What is dance?
On a soft-sprung floor in Athlone, South Africa, six professional dancers from the United States are discovering the answers.
Led by Claire Sheridan, the founder of Liberal Education for Arts Professionals, an innovative degree program operating out of Saint Mary's College in Moraga, and by Kristine Elliott, a LEAP graduate now on the faculty at Stanford University, the American student-teachers have won what could be called the Dance For All lottery.
Dance For All, a barrier-busting Cape Town initiative, offers hope, life skills and employment to some of South Africa's most disadvantaged young people through dance. LEAP provides professional dancers in the U.S. with a bachelor's degree and, for many, a springboard to a second career.
This summer, for two intensive weeks, LEAP and Dance For All are extending Elliott's ongoing work in South Africa while bridging the great divide between the two continents.
"Kristine's work was the driving force behind this effort," Sheridan acknowledges in an email from Cape Town, where the group is housed. "She based her senior project on teaching ballet in the townships of Cape Town. Together, we created the Dance South Africa course. It's consistent with our mission to serve the underserved."
Sheridan put out a questionnaire to determine student interest, hoping for one or two responses. She received 40; Winnowing it down to six was difficult. Choosing a balanced ensemble combining diversity with cooperation was imperative. The work is grueling and the pay nonexistent; dedication is all.
In a building fortified with steel bars, razor wires and guards, each well-balanced day for the approximately 54 students in the intensive session begins with a ballet class. The hand-picked students are bused from nearby townships to the warm, music-filled studios that belie the dance center's stark exterior.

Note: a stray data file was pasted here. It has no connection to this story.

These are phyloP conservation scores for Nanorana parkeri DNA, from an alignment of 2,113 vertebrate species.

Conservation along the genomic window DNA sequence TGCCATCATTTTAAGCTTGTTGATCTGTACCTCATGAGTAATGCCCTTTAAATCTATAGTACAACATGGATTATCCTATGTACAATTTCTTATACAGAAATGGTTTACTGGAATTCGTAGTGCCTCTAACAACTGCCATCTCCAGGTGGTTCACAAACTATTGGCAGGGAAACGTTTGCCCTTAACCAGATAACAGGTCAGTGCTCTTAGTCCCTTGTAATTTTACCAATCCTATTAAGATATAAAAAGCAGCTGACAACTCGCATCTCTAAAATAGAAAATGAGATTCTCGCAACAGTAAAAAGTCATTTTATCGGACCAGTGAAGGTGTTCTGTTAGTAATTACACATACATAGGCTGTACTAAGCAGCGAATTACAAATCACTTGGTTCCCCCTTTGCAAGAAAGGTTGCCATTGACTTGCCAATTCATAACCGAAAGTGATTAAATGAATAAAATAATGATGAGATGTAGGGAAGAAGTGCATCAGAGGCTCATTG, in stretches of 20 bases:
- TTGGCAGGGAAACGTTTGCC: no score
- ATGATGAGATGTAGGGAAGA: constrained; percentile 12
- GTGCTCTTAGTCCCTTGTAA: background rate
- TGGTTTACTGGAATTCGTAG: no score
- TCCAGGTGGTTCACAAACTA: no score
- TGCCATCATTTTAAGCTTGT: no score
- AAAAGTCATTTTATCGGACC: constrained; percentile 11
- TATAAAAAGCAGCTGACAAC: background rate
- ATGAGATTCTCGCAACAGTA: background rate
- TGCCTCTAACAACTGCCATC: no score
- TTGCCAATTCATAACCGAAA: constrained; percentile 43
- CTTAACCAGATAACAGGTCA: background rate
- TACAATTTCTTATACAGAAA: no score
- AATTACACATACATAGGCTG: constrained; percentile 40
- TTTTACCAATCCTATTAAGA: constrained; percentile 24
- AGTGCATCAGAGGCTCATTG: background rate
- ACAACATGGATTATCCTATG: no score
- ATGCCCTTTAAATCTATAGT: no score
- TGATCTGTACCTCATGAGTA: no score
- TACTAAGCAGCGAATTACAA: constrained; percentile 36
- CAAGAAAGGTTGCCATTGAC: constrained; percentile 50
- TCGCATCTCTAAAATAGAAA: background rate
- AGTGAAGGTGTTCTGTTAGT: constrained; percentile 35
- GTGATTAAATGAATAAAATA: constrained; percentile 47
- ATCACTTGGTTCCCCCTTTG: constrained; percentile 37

LEAP teachers rotate, teaching or taking the class to maximize their interactions with the students. Rehearsals, where dances by American choreographers like Mark Morris are taught, precede workshops in jazz and contemporary styles, and dance history. Yoga completes the day.
It sounds exhausting -- until you listen to Kristine Elliott.
"This visit marks my eighth visit to South Africa. The first day was action packed,! It was a thrill to witness the reciprocity of learning and enthusiasm," she said.
Not content to stay within the confines of DFA's studios, the LEAP teachers are also traveling to Khayelitsha and Nyanga, townships where crime, poverty, AIDS, missing or abusive parents and hunger are daily experiences for their young students.
"This is an AIDS-friendly classroom" reads a battered sign on the classroom door. The teachers carry tables and chairs outside to make way for movement. Because some children are thin and malnourished, lunch is fed to everyone.
Olivia Ramsay, who trained with the San Francisco Ballet and performed with the Smuin Ballet among others, feels dance's profound impact, even on day one.
"I have learned that ballet can save lives," Ramsay wrote within 24 hours of arriving in South Africa. "Coming from such destitute townships, ballet has given them a chance to rise up and focus their energy on something positive."
Garen Scribner, admiring the South Africans' "unbelievable attack, musicality and abandonment," is learning to click -- literally.
In the Xhosa language, of the tribe most of LEAP students are from, "You use your mouth to make clicking noises along with words. To even say 'Xhosa,' it's (click)-oh-sah," explains Scribner, the San Francisco Ballet soloist.
The young dancers, described by their visiting teachers as "vibrant," "brave," "coordinated" and "disciplined," are appreciative -- and not intimidated.
"These kids have an unparalleled natural rhythm and love for dance, and are more eager to improvise and make their own dances than I ever could have imagined," says Lucy Van Cleef, currently a member of Los Angeles Ballet.
Added Scribner, who taught the 2 1/2-minute dance by Morris in one hour, "These guys can really kick it. They're quick!"
Dance South Africa could be a fleeting novelty, or a fancy dance project for privileged Americans or a photo op for a college's PR department if it wasn't for its legacy. A number of Elliott's South African students now dance professionally in Ballet Rambert, the Cape Town City Ballet and the touring cast of "The Lion King".
And Dance for All is continually training teachers and arts administrators; providing jobs and inspiring thousands of disadvantaged students to believe in a better future.
In Moraga, Los Angeles, and New York, LEAP's three locations, the program's resounding impact is harder to quantify. Buzzwords like "cultural exchange" and "international cooperation" fail to describe the hollering and cheering Scribner's ballet-with-African-drumming inspires, or the burbling giggles as a student coaches Ramsay to pronounce his name without the American accent.
Perhaps it is enough that these teachers vow to return to their homeland carrying a message. Dance, they have found, is more than exquisitely pointed feet and practiced, polished pirouettes. Dance is a gift, transcending racial, economic, and social disparities. Dance is a language of peace.